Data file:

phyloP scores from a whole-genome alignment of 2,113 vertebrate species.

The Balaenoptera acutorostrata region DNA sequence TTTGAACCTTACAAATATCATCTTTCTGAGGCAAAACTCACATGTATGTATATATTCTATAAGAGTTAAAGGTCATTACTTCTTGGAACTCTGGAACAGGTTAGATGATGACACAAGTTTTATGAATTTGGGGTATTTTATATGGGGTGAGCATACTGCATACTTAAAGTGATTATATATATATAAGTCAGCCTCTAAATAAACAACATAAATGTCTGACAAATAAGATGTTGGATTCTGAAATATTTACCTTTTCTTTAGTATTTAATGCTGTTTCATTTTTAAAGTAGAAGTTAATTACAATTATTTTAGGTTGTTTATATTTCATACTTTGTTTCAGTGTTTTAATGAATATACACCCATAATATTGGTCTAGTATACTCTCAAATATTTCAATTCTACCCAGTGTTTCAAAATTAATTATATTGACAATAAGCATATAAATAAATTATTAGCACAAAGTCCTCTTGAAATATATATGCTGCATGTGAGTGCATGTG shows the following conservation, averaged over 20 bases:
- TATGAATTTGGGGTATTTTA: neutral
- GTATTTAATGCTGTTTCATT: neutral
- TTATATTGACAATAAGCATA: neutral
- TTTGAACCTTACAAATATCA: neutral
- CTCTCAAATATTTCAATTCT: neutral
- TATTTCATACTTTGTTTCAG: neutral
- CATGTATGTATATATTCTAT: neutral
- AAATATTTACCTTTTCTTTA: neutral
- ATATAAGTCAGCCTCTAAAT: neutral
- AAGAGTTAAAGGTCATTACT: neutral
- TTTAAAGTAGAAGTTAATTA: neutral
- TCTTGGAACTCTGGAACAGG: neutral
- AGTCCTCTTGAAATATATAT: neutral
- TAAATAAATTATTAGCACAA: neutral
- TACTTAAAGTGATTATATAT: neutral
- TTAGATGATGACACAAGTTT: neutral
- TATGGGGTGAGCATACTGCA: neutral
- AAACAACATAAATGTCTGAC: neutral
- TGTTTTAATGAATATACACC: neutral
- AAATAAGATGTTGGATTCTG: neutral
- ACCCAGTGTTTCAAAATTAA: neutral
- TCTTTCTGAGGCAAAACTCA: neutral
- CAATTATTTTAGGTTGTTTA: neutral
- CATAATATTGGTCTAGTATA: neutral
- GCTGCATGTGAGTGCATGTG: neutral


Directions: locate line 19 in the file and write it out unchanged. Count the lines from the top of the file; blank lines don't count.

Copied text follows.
- TATGGGGTGAGCATACTGCA: neutral